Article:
With this in hand, you can register your business in the province you wish to operate in. Each province has its registry system that is intuitive for entrepreneurs to navigate, but some provinces, like Alberta, require you to register your business at a registry office or with a company like Ownr.

Incorporating federally

Generally speaking, the process for creating a corporation federally is the same as registering your business on a provincial level. You can head to Corporations Canada to get started on the process. As with registering provincially, you will need the same information listed above to get started.

Remember, choosing to incorporate federally does mean you can operate in all of Canada, but there may be stipulations to this rule as we noted above. Moreover, federally created corporations have more rigorous name protection as compared to provincial corporations.

How much does it cost to incorporate my business?

While the cost varies greatly depending on whether you choose to hire a lawyer to incorporate your business, there are some common fees if you choose to incorporate your business on your own.

Location of Incorporation Approximate Cost
British Columbia$350 + $31.50 name fee
Alberta$450 +$30 name fee
Saskatchewan$265 + $60 name fee
Manitoba$300 + $49 name fee
Ontario$300 + $60 name fee
Quebec$367 + $50 name fee
New Brunswick$260 + $30 name fee
Nova Scotia$200 + $70 name fee
PEI$255 including name fee
Newfoundland$300 + $300 name fee
Yukon$345 including name fee
Canada (federal incorporation)$200 + $30 name fee
Incorporation Fees in Canada

Note that these fees are the initial one-time startup fees and do not include annual maintenance fees which vary by jurisdiction.

Registering a name for your business

Now that you have decided on a structure for your business, you can choose how you want to be recognized by customers and other businesses. A name is one of the most crucial aspects of your business as it outlines your services and provides a first impression for clients and competitors.

According to NUANS Canada, a business name needs to have the following characteristics:

  • Be distinct
  • Contain a legal element (Ltd., Inc., Corp., etc.) if a corporation
  • Not suggest governmental sponsorship or control
  • Not confused with any existing legal names

An example of an appropriate corporate name would be Tom’s Trucking Services Inc. It is distinctive in that it outlines what the business is offering (trucking services), contains a proper legal element, and does not indicate any type of public control.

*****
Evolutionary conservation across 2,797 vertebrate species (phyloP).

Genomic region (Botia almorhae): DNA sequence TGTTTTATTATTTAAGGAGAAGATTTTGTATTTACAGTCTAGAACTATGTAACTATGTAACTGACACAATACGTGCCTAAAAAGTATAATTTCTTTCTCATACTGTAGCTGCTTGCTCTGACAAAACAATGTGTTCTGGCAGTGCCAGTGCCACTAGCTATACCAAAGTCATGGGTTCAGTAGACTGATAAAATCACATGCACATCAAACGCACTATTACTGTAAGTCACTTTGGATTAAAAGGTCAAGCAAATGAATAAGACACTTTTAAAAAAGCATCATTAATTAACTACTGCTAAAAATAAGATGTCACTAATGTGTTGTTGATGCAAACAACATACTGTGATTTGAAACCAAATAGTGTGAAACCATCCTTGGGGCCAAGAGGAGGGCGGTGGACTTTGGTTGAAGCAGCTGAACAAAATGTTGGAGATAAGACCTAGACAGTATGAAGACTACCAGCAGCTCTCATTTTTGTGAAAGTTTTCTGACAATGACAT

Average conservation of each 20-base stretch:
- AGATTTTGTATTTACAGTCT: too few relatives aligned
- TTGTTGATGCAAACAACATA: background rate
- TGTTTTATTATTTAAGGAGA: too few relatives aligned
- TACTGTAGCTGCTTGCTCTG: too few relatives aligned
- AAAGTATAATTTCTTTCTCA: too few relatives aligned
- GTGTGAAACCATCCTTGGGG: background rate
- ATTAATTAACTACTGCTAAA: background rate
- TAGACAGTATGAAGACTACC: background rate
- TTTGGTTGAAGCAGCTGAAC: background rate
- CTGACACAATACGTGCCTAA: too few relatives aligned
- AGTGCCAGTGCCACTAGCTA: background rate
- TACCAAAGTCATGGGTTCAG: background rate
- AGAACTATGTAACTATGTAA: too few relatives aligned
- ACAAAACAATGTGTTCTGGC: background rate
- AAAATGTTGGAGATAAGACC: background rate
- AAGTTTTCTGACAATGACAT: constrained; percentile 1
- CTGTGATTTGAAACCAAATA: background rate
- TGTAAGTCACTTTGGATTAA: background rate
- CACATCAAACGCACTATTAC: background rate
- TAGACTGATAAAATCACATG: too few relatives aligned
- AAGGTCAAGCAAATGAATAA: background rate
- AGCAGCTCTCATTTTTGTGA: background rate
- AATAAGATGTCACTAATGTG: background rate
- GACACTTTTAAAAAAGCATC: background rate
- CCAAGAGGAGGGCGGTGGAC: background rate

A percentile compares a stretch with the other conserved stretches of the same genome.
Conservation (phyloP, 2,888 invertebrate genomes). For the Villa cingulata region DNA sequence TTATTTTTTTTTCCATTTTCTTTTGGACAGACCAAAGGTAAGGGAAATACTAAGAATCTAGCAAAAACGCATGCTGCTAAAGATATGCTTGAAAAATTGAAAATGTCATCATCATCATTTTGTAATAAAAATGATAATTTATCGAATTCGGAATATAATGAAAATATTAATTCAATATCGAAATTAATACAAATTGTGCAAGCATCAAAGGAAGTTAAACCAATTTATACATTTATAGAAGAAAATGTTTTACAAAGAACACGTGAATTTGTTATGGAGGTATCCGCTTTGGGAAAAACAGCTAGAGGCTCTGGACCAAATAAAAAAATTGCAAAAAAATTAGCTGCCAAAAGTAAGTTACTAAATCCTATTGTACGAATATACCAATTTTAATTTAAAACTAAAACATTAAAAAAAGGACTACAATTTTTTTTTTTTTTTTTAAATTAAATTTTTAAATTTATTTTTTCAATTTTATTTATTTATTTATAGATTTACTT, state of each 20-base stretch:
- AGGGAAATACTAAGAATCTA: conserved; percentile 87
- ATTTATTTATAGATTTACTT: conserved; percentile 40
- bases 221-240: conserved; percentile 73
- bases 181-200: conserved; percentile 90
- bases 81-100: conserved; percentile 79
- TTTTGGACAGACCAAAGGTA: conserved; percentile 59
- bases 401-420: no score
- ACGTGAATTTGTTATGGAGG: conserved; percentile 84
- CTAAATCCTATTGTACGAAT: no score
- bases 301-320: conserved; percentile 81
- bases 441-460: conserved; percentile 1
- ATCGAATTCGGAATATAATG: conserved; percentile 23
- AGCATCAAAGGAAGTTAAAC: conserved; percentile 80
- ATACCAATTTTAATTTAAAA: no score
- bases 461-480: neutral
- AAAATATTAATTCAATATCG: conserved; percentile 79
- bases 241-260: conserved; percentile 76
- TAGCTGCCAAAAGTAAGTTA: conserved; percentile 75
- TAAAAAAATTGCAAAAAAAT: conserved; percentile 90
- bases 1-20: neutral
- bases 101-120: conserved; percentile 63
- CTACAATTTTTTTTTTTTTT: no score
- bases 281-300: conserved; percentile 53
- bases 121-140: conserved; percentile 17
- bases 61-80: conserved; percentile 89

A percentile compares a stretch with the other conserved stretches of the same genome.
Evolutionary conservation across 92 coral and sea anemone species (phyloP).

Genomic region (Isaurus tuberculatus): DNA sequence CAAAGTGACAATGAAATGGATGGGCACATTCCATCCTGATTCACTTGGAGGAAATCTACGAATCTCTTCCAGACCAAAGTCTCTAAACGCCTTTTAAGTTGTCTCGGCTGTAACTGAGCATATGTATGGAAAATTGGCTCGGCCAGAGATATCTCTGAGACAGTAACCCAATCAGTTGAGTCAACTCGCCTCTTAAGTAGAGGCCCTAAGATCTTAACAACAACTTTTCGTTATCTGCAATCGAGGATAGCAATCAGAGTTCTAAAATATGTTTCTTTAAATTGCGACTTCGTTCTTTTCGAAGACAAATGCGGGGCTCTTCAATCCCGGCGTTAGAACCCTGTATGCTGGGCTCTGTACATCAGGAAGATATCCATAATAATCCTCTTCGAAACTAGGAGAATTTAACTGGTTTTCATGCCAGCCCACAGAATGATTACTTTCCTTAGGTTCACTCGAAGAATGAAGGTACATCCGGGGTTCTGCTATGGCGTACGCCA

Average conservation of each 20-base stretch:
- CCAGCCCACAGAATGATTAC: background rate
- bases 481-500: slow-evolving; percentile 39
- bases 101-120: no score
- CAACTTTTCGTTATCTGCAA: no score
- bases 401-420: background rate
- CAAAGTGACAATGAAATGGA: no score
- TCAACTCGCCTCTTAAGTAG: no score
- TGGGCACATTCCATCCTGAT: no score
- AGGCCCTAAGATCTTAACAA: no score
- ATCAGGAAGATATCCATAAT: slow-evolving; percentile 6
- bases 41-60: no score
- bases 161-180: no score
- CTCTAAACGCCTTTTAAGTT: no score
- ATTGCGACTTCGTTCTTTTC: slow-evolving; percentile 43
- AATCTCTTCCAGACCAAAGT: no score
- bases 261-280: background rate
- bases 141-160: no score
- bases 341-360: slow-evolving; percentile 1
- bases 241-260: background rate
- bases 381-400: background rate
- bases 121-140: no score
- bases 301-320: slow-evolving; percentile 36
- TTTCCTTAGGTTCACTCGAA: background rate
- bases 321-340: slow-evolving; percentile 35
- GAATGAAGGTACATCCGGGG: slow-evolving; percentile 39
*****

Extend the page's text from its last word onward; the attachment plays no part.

How do I register my business name in Canada?

If you are operating as a sole proprietorship in Canada under your legal name (e.g. Jane Doe), you do not need to register for a business name. However, if you wish to add any terms to your legal name, or operate a business under a separate name, you will need to register this name in the jurisdiction you wish to operate. Sole proprietorships electing to have a name obtain a trade name.

To propose your desired name, you will need to search online to see if it is currently in use, and search business records to ensure no one else has rights to it. The best way to ensure a name is available in Canada is by ordering a Newly Upgrade Automated Name Search (NUANS) Report. This report will hold the proposed name for 90 days until you register it.

To register the name at the provincial level, you will need to head to the online registry for the jurisdiction you are seeking to operate in. If you are running a corporation, you would have had the option to select a named company upon incorporation. The registry staff/system will file the trade name for you and you’re all set.

How much does it cost to register a name?

We indicated the rough costs to register a name for corporations in the table above. For sole proprietorships or other business models that use trade names, the costs will vary per jurisdiction. To give you a general idea, a NUANS Report costs approximately $14. A provincial registry usually will have fees on top of that charge. In Alberta, for example, it costs $10 to register a trade name.

Trade names vs. Corporate names

Before moving on, it is important to note that trade names generally carry less authority if an issue arises between a corporation and a sole proprietorship operating under similar names. If a company was incorporated federally, it has the strongest name protection in Canada. It’s important to remember factors such as these into account when choosing both your business structure and your naming registration process.

Registering a GST/HST number

The next step in registering your business in Canada is to register your GST/HST number with the Canada Revenue Agency (CRA). A GST number is required if you sell taxable goods or services and if your revenue for any given quarter exceeds $30,000.00. Once you begin charging GST/HST for your goods or services, you will also need to remit payment to the CRA either annually or quarterly; it’s up to you.

How do I register a GST/HST number?